Microsoft’s Smart Decision To Cancel Its Surface Surprise – Forbes
This weekend has seen a number of product images of the unreleased Surface Mini make the rounds. The Surface Mini was due to be released in the summer of 2014 and featured an 8-inch 1440×1080 touchscreen, a Snapdragon 800 processor, 1 GB of RAM and 32 GB of internal storage. It’s clear why Microsoft was right to cancel it.
The biggest issue with the Surface Mini was that it was an ARM-based machine and as such would be running the limited version of Windows RT. Unlike the then-current Windows 8 machines that could run legacy Windows apps the Mini would have been severely restricted to the Universal Windows App available directly through the Microsoft Store.
With hindsight Microsoft would have been releasing the Mini into a crowded and declining market of smaller tablet, it would have drawn direct comparisons to the Apple iPad Mini, would have been restricted in the apps available, and would likely have been seen as a serious mis-step by Redmond.
Instead Microsoft switched to the awkwardly phrased ‘cloud first mobile first’ strategy that gave its cloud-based services priority that allowed itself to reach beyond the Windows platform to also successfully encompass the Android and iOS platforms. It’s inconceivable that the Surface Mini would have halted the dominance of Android by volume and iOS in influence in the mobile space. It’s also very unlikely that the Surface Mini would have had any significant impact that would have affected Microsoft’s strategy.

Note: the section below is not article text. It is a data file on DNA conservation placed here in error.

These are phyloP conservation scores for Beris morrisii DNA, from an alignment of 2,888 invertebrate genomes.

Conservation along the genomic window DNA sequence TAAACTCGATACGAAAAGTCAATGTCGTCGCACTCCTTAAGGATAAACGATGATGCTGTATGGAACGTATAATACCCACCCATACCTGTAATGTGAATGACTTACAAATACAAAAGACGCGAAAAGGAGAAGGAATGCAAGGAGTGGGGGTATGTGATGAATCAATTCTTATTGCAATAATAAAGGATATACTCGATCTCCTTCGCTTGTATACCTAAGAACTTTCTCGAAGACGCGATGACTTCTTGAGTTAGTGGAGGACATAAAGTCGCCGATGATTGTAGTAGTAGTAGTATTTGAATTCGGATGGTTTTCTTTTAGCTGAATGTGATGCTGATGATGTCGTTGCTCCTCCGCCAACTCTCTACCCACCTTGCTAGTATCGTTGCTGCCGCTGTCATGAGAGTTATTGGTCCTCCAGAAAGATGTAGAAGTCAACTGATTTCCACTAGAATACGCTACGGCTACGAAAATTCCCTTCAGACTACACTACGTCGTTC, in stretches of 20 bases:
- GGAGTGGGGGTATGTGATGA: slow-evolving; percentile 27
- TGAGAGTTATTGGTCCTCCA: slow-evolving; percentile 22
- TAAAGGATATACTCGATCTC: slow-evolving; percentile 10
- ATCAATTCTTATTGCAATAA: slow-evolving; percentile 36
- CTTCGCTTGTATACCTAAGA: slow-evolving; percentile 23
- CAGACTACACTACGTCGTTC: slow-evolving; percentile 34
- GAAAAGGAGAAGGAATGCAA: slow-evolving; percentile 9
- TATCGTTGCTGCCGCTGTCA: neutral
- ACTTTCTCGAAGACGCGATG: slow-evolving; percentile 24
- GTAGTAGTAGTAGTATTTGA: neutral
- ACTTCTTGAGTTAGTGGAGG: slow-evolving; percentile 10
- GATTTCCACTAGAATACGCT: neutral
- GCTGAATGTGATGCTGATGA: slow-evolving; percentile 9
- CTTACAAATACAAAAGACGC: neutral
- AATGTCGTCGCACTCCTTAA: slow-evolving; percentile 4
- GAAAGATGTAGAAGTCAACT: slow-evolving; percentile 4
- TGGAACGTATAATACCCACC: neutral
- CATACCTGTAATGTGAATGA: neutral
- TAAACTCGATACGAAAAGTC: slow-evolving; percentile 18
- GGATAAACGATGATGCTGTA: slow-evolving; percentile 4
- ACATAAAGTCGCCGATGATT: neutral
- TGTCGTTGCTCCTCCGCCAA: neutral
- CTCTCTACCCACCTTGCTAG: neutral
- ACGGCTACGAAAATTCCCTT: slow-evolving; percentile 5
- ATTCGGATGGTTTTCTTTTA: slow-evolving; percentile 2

Since the Surface Mini’s cancellation, Microsoft’s hardware has focused on higher-end devices, with top-line specifications and high-quality materials that help showcase not just the Surface brand, but the potential of the Windows ecosystem. The Surface Pro, Surface Book, Surface Laptop and Surface Studio have given Microsoft a significant presence in the hardware market and influence over the design of the hardware that runs either its operating system or its cloud-based services.
Every company has devices in the historical portfolio that show paths not taken. Nokia’s Linux-powered Nokia N9 showed the potential of a Finnish smartphone world without Windows phone, and Apple’s iPod-based iPhone shows the safe choice is not always correct for finding long-term success.
Microsoft’s Surface Mini was for a world where Windows 8 and Windows Phone had at least a ten percent market share in mobile devices. It was for a world where the phablet revolution was based around smaller desktop operating systems and not larger smartphone OS platforms. it was for a world where developers embraced Windows RT instead of Android and iOS. In other words, not this world.
The Surface Mini is a tantalising ‘what if’, but the real success of the Surface Mini is that, even with the sunk costs in hardware design, software engineering and marketing, Microsoft made the smart decision to not release it.
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